As I'm installing Fedora 15 on another computer I'm really starting to question the crazy partition layout. On this computer there's an existing Windows 7 installation, so I'm cramming Fedora right next to it in a small 15 GB slice of space (don't plan on storing much data there)

But the installer generates this crazy partition layout

  • Windows 7 stuff
  • Extended Partition
    • /boot (EXT4, 500 MB)
    • LVM(!) Volume Group (14858 MB)
    • lv_root (8660 MB)
    • lv_swap (5888 MB)
    • My home (What's left: 310(!?!) MB)

That doesn't seem like much space. Even on my other system which has a whole 80 GB hard drive to itself the LVM gives the root filesystem and the root folder 50 GB and me a measly 20 GB. I sometimes run out of space when Virtualbox gets a lot of snapshots or bittorrent gets out of control.

Is there anything wrong with a simple layout like this?

  • Windows 7 stuff
  • Extended Partition (15 GB)
    • Swap (5 GB)
    • Root filesystem (10 GB)

Note: The sizes can increase if absolutely necessary. Note the lack of LVM and separate partitions for everything. Will anything break with this layout? Are there any large disadvantages with this layout?

1 Answer 1


LVM is great, but it works best when you have a lot of free space, and you can create small logical volumes that can grow as needed.

Your suggested layout would probably be fine, but I would make a separate /boot partition as well. (You could also make your swap partition smaller. You never want to be more than a couple of GB into swap since performance suffers badly past that. Plus you can always add a swap file if you absolutely have to.)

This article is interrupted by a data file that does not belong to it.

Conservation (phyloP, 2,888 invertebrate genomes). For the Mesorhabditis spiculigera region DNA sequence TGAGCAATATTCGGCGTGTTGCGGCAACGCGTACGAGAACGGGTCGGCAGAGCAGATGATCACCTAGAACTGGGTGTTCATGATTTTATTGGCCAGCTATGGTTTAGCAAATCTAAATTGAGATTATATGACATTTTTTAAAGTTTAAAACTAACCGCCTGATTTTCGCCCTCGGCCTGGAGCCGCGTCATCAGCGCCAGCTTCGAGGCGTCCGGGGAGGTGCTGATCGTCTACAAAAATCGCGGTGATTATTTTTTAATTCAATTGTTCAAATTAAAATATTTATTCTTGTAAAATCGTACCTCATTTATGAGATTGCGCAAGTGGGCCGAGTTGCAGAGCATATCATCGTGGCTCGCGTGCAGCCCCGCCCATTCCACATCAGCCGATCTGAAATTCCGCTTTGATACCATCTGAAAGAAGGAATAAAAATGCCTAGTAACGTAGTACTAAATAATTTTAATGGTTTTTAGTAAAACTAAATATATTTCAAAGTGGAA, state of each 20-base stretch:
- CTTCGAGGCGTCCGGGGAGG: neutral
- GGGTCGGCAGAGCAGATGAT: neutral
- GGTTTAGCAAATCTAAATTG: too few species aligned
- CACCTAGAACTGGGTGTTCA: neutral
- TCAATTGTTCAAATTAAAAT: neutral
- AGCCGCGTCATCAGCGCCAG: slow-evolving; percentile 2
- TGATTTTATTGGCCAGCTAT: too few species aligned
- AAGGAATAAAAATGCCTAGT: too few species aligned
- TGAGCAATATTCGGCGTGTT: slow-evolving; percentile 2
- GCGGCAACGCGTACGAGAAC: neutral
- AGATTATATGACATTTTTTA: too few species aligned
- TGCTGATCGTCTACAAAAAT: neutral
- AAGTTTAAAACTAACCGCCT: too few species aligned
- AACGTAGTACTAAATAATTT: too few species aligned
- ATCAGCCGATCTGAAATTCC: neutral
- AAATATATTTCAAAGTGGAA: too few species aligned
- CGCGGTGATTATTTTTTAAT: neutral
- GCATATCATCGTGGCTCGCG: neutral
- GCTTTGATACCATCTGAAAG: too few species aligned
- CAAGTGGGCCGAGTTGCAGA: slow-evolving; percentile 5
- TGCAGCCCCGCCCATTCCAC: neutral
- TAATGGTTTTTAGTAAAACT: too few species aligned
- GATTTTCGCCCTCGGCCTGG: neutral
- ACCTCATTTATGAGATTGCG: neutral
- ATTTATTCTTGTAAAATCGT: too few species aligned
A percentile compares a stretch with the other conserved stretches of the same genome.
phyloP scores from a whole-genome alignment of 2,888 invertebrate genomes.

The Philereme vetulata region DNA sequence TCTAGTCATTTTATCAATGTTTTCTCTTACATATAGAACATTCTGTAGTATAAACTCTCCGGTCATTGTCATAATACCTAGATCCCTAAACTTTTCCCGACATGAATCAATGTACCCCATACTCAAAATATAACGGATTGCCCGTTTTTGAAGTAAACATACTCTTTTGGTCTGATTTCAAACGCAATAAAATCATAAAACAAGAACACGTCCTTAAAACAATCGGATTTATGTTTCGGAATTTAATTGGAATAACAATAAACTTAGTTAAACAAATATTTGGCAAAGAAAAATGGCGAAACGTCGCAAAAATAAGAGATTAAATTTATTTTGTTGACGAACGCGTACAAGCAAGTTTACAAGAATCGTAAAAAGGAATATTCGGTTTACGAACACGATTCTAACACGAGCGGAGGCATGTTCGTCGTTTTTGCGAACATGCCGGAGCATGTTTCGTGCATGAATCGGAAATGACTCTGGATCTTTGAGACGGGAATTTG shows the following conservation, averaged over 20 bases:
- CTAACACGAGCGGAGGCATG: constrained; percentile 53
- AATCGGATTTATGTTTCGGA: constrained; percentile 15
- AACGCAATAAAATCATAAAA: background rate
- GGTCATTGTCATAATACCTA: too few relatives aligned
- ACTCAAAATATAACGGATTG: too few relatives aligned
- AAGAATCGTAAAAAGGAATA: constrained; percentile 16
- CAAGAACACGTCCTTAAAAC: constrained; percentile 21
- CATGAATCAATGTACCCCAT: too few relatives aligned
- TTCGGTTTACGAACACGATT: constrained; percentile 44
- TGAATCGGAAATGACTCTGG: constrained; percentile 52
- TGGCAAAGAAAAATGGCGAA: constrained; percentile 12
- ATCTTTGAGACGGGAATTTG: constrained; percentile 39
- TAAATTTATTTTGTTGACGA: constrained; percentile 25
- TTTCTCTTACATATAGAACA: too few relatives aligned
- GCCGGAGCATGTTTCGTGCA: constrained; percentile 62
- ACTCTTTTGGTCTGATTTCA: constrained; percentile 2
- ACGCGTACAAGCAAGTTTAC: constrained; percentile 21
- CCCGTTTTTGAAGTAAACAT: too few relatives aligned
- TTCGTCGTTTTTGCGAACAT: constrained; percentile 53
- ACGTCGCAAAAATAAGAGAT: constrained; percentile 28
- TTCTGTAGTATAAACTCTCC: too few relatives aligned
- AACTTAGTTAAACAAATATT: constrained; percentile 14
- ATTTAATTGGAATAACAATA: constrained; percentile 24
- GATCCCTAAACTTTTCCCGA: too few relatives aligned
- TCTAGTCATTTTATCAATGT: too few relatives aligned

• Whats the advantage of a dedicated /boot partition? And now that you mention it, I do think that 2-3 GB of swap is more than enough.
    – TheLQ
    Commented Jul 27, 2011 at 19:12
  • 2
    @TheLQ: the only reasons your /boot should be on a separate partition
    – tshepang
    Commented Jul 27, 2011 at 19:14
  • 4
    Fedora still uses GRUB 1, and the ext4 support is a hack. I've seen filesystems that it won't read. A separate /boot isn't going to be written to nearly as much, which minimizes the risk that some random filesystem change is going to render the system unbootable. Commented Jul 27, 2011 at 19:40
  • LVM is also great if you want to use a backup program like baras where you can snapshot the partition and then you'll know that your VirtualBox images won't have random changes throughout the backup. Commented Jul 28, 2011 at 0:46
  • 3
    Putting /home on its own partition makes life a lot simpler when you upgrade or migrate across distributions.
    – symcbean
    Commented Jul 28, 2011 at 12:22

You must log in to answer this question.

Not the answer you're looking for? Browse other questions tagged .